The water in our Beijing apartment looks, smells, and (yes I risked it) tastes just fine. But is it safe to drink? Nearly everyone I know -- foreigners as well as locals -- refuse to drink water straight out of the tap, and some of the more paranoid types use bottled water for virtually everything except bathing. It’s pretty common among ex-pat households to keep a bottle of mineral water in the bathroom for brushing teeth. Even though the water appears to be just fine, “you can’t be too careful”, they say, and you never know what the city government lets into that water, or the pipes that carry it to my tap: lead? pesticides? heavy metals? We know one family that makes their Ayi (housekeeper) painstakingly wash and dry every leaf of lettuce before eating it.
I’m not that paranoid, but I am curious, so on my last trip to Japan I bought a water testing kit from Kyoritsu Labs, a small company that sells low-cost test packs for people like me.
The kit, which I bought in Tokyo at Tokyu Hands for 1,365 yen (less than $20), comes with 5 test tubes, each containing a small amount of reagent. You pop a pin on the tube, insert a small amount of the water to be tested, and after a few minutes compare the color of the mixture to a color chart in the instruction manual.
They give you two copies of the pH test tube, so for practice I tried it on a sample of distilled water:
The result looks pretty close to the 7.0 that means neutral pH, what you would expect. Looks like the test works, at least on this.
Next I ran the same test on the tap water:
A pH level of 8.0 means the water is fairly alkaline. Since the human body keeps blood at a range of 7.35 to 7.45, some people (including the Singularity champion who I respect, Ray Kurzweil) think drinking alkaline water is healthy. In fact, some health nuts buy expensive machines ($1000+) so they can drink it all the time. Anyway, the point here is that probably the pH levels in my tap water aren’t bad.
Next, I tested iron (Fe) and found nothing, which is good.
What about water hardness?
The water is slightly hard: between 100 and 200 total calcium plus magnesium. This is obvious from taking a shower: it feels like the shampoo won’t come out of your hair, and it’s not easy to get a good lather going with a bar of soap. But, at least according to the World Health Organization, this doesn’t seem to have an effect on health.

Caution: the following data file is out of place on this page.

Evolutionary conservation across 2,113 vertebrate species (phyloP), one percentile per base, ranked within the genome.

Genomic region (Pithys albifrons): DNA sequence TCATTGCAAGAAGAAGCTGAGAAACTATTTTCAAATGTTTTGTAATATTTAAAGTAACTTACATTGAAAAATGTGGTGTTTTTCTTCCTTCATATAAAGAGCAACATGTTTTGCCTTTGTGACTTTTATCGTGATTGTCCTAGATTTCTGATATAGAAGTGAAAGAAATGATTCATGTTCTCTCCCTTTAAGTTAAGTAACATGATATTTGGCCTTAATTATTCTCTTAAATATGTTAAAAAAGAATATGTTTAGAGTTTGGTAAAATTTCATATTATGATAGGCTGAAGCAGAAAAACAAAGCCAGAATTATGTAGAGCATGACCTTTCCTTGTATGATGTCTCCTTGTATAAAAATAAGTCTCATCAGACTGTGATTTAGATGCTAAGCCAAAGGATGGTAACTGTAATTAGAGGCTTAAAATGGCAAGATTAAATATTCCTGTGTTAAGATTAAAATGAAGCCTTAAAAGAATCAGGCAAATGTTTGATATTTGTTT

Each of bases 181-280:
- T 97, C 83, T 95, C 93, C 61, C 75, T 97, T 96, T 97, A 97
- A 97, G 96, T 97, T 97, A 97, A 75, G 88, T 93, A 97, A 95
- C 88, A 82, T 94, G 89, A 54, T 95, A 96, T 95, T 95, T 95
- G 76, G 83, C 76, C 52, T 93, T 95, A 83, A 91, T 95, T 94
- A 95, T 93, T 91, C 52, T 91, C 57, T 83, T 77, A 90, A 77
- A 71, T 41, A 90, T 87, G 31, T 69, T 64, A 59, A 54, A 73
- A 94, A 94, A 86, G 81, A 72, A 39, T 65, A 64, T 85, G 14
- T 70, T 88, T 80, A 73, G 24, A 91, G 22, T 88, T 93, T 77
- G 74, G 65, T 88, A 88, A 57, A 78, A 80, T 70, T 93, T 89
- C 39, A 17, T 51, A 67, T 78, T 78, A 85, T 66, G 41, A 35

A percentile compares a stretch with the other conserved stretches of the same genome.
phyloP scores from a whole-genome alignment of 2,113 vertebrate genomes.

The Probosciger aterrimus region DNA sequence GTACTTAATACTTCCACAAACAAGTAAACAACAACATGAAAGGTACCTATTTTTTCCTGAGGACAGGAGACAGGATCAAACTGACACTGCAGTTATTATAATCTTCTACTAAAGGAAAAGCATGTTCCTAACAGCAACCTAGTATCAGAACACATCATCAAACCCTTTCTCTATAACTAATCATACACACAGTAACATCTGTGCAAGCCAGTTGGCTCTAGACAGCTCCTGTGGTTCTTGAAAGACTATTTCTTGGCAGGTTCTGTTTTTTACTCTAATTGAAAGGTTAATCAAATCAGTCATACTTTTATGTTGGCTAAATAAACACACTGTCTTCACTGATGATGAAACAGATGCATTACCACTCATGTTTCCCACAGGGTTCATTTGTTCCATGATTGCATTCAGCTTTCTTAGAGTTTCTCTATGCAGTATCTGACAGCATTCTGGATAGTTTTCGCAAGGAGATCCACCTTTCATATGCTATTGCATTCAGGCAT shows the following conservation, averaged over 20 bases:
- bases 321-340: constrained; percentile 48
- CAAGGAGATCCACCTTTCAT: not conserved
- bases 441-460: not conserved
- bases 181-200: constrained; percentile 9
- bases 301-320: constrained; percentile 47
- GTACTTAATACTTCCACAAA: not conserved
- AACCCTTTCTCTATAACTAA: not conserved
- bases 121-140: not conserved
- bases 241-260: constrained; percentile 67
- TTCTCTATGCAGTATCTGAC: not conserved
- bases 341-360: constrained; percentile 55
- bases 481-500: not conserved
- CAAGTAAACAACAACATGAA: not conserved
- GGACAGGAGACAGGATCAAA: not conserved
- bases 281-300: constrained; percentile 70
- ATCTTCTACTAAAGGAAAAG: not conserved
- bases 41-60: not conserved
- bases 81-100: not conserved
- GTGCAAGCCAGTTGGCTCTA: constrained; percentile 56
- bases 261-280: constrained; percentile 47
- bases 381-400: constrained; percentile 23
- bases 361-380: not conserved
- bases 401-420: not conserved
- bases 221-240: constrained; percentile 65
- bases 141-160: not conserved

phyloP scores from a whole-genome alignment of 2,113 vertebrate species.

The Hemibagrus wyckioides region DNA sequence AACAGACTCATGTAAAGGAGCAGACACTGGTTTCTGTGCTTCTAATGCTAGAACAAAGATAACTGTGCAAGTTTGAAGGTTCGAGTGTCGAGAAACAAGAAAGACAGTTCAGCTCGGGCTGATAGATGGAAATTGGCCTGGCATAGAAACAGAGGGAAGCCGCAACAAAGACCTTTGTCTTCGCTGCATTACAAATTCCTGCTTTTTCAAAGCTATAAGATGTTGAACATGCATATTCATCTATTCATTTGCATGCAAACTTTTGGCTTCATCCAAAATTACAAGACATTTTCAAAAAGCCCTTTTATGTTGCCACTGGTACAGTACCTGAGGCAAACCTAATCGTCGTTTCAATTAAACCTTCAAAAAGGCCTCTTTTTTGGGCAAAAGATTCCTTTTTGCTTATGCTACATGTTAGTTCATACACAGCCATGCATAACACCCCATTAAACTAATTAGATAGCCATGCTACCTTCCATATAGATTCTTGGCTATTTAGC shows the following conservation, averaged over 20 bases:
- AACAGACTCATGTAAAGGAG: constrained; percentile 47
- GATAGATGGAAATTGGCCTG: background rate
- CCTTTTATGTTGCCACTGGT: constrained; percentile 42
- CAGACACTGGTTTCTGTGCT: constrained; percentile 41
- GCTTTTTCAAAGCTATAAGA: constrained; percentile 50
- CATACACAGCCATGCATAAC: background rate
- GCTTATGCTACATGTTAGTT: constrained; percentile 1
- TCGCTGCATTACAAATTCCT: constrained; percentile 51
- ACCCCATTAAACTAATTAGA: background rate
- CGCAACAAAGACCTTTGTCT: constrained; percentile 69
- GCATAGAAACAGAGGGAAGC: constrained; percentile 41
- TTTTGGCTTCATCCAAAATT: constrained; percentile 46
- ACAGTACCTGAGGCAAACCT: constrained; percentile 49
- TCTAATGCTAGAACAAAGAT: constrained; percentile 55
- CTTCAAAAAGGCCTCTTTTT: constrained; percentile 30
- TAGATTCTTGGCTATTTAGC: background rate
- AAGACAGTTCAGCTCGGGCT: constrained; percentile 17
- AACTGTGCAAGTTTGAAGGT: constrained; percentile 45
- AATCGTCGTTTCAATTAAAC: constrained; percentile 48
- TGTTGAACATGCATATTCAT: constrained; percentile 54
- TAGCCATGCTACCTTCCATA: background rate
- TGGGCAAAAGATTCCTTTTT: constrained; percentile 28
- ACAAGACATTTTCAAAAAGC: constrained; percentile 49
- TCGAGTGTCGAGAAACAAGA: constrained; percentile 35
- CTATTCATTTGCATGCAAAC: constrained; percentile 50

Another test, for Chemical Oxygen Demand, doesn’t check for any chemicals per se, but just the level at which oxygen is absorbed in the water, considered a proxy for the amount of organic compounds (i.e. living things). The closer you can get to zero the better, but our level is under 5 and considered fine. To give you some perspective, Switzerland apparently has a law prohibiting the dumping of water that is over 200. As you can see, that’s not us:
The final test measures nitrite ion concentration, which is associated with sewage and/or fertilizer. Ideally, this would be zero, but ours tests at just under 0.5 parts per million (ppm). The US Environmental Protection Agency sets the limit at 1 ppm, so we are okay, though of course I wish the number were lower.
This kit is intended for testing well water, which is the closest I could find to what I wanted, so these are the only tests included. I’ve asked around and can’t find a test kit for lead or other heavy metals that seem to bother people the most, at least for long-term exposure. If you know of any low-cost, portable tests for this, please tell me in the comments.
The bottom line is that I wasn’t able to find anything that proves we shouldn’t drink the tap water. This means nothing, because of course those who are
paranoid careful will fear something I wasn’t able to test. On the other hand, I didn’t test the bottled water at all, so it’s not like you’re really safe that way either. As always moderation and common sense seem to be the best policy, but I’m reassured that at least on a few basic measures, the tap water here is not obviously dangerous.